The Registrar erred in dismissing a subsequent application for extension of time to lodge a cross-appeal by applying the strict approach to time for appealing to cross-appeals. There are material differences in the Rules and Practice Directions applicable to appeals and cross-appeals. Whilst they may be juridically comparable they differ in practice. The reactive nature of a cross-appeal explained by Langstaff P in Basildon & Thurrock NHS Foundation Trust v Weerasinghe UKEAT/0397/14 and policy considerations illustrate why the strict approach to extensions of time for appeals does not apply to cross-appeals. Slingsby v Griffith Smith Solicitors UKEAT/0619/07 not followed. United Arab Emirates v Abdelghafar [1995] IRLR 243 considered. Decision of Registrar not to extend time for cross-appeal set aside. Using powers under Employment Tribunals Act 1996 section 35 application for extension of time in which to deliver a cross-appeal made on 19 January 2018 allowed.

THE HONOURABLE MRS JUSTICE SLADE DBE

1. Mr Aplin, the Respondent to an appeal by his former employers, The Governing Body of Tywyn Primary School ("the school"), appeals from the refusal of Miss Daly, the Registrar of the Employment Appeal Tribunal ("the Registrar"), by Order seal date 15 February 2018 to extend time for service of his cross-appeal.

2. After a period of acting up in that role, Mr Aplin was appointed Head Teacher at Tywyn Primary School. He was suspended by the school on 1 September 2015 after they were notified that Mr Aplin had consensual sexual intercourse with two 17 year old boys after meeting them through an internet dating website. The website required joining individuals to certify that they are at least 18 years of age. Mr Aplin's case was that he believed they were. The boys were not pupils of the school. Following disciplinary proceedings taken against him, Mr Aplin resigned on 27 August 2016.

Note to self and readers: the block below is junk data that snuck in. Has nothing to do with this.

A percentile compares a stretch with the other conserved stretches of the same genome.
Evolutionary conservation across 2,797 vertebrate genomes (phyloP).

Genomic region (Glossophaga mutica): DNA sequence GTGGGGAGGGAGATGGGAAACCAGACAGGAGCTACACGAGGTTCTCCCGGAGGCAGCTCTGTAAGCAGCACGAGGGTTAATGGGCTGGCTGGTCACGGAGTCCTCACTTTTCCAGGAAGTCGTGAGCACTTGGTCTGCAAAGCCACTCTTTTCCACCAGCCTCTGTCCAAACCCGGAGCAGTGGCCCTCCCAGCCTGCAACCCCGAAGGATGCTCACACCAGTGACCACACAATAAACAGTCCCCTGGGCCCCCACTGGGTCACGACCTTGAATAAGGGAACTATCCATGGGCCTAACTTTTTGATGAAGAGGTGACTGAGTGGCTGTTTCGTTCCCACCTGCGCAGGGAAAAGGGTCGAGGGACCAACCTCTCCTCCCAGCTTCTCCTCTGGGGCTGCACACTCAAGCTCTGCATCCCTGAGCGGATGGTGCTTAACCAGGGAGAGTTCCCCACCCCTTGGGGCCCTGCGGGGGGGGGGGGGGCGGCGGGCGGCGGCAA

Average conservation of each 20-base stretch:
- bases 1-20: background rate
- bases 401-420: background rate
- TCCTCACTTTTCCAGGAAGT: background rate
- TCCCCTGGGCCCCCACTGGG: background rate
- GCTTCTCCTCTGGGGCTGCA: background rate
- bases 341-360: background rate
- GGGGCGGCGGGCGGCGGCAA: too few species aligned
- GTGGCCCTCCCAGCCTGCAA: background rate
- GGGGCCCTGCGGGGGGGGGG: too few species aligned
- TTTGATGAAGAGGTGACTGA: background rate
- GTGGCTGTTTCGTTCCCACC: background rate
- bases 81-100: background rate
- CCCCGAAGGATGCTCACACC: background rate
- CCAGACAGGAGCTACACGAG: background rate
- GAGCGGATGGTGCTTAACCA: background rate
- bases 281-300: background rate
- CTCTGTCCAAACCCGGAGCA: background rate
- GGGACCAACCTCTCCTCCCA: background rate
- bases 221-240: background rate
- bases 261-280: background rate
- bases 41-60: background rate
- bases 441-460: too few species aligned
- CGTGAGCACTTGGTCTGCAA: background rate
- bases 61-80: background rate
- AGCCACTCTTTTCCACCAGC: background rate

3. Mr Aplin brought claims of unfair dismissal and sexual orientation discrimination against the school. By a Judgment with Reasons sent to the parties on 28 September 2017, the Employment Tribunal, Employment Judge Beard sitting with members (Mr Charles and Mrs Humphries), held that the claims of unfair dismissal and sexual orientation discrimination were well founded.

4. By Notice of Appeal of 25 October 2017, the school appealed from the findings of unfair dismissal and sexual orientation discrimination. By a Respondent's Answer dated 2 January 2018, Mr Aplin resists the appeal and seeks to cross-appeal. By paragraph 4 of the Answer received by the Employment Appeal Tribunal ("EAT") on 3 January 2018 it is stated: